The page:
Magnetic Resonance

Qualitative assessment of aortic valve stenosis can be performed by steady-state free precession (SSFP) cine MR because of the excellent temporal resolution, which allows highly accurate evaluation of valve motion.7 A signal void due to spin dephasing representing the stenotic jet is identified projecting from the valve toward the proximal aorta. Adequate quantitative measurements are not possible with the SSFP MR technique. For quantification of aortic stenosis, phase contrast MR imaging is typically used. With this technique, the peak flow of the jet in the ascending aorta can be measured, and as with echocardiography, the pressure gradient can be calculated by the modified Bernoulli equation (ΔP = 4V2) (Fig. 60-6). A disadvantage of MR in evaluation of aortic stenosis is the poor visualization of leaflet calcification, a major factor in the disease process.

Treatment Options


The key elements of medical management of asymptomatic patients with aortic stenosis include advising against strenuous exercise in cases of moderate to severe stenosis; antibiotic prophylaxis against endocarditis for dental or other interventional procedures; antihypertensive therapy; and close monitoring both of the severity of stenosis and for appearance of symptoms.1 The last item is of great importance, both because disease progression tends to be unpredictable and as surgical therapy, namely, aortic valve replacement, is usually indicated once symptoms appear or are thought to be imminent. Recognition of the onset of symptoms can be especially difficult in patients with other comorbidities, and special attention needs to be paid to any change in tolerance of strenuous activity or appearance of chest pain in either rest or stress.1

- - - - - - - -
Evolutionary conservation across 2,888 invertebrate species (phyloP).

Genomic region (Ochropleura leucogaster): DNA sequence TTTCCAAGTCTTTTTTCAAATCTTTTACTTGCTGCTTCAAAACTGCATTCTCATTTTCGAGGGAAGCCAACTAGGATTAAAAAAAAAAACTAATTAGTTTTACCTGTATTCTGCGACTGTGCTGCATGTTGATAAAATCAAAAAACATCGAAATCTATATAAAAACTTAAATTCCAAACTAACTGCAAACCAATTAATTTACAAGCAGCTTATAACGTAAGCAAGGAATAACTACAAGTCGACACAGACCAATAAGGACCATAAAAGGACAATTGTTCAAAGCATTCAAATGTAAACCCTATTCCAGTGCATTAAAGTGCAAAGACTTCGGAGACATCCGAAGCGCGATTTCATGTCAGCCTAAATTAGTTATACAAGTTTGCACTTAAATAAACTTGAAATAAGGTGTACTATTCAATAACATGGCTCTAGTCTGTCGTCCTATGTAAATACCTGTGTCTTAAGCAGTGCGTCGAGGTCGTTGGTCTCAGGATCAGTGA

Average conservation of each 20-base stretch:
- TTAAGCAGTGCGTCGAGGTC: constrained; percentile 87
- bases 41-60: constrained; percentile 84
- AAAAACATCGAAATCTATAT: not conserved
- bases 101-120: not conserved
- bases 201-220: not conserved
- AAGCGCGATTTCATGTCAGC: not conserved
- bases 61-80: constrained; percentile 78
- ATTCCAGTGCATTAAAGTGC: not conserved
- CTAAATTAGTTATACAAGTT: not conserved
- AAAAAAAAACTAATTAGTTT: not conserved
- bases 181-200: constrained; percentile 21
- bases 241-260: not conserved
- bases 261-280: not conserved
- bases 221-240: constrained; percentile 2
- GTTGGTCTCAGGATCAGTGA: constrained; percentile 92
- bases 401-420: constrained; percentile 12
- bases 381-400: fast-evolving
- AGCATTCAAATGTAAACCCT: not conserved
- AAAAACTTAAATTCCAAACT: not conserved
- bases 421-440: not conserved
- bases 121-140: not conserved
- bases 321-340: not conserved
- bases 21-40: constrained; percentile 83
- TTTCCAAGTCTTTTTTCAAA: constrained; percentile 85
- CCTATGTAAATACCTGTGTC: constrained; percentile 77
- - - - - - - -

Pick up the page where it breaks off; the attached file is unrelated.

As the combined risk of aortic valve replacement (up to 10% mortality in the elderly or in those with severe comorbidities) and complications associated with having a prosthetic valve (2% to 3% per year) is much greater than the risk of sudden cardiac death in the asymptomatic patient, even those with severe stenosis by imaging, surgical therapy is usually not indicated until symptoms appear.4 The exception to this rule of thumb is if there is significant stenosis-related left ventricular dysfunction or if there has been a substantial increase in peak aortic jet velocity (>0.3 m/sec within 1 year), indicating imminent onset of symptoms.2

In terms of surgical techniques, open aortic valve replacement is the conventional surgical therapy, with either a bioprosthesis or a mechanical valve (Fig. 60-7). The mechanical valves have a longer lifespan, but they require permanent anticoagulation and are therefore usually used in younger patients. Aortic balloon valvotomy can sometimes be used to relieve stenosis, although it is usually reserved for young patients without valve calcifications. In older adults, it is used only in cases of palliation in poor surgical candidates or as a temporary bridge to valve replacement in clinically unstable patients.4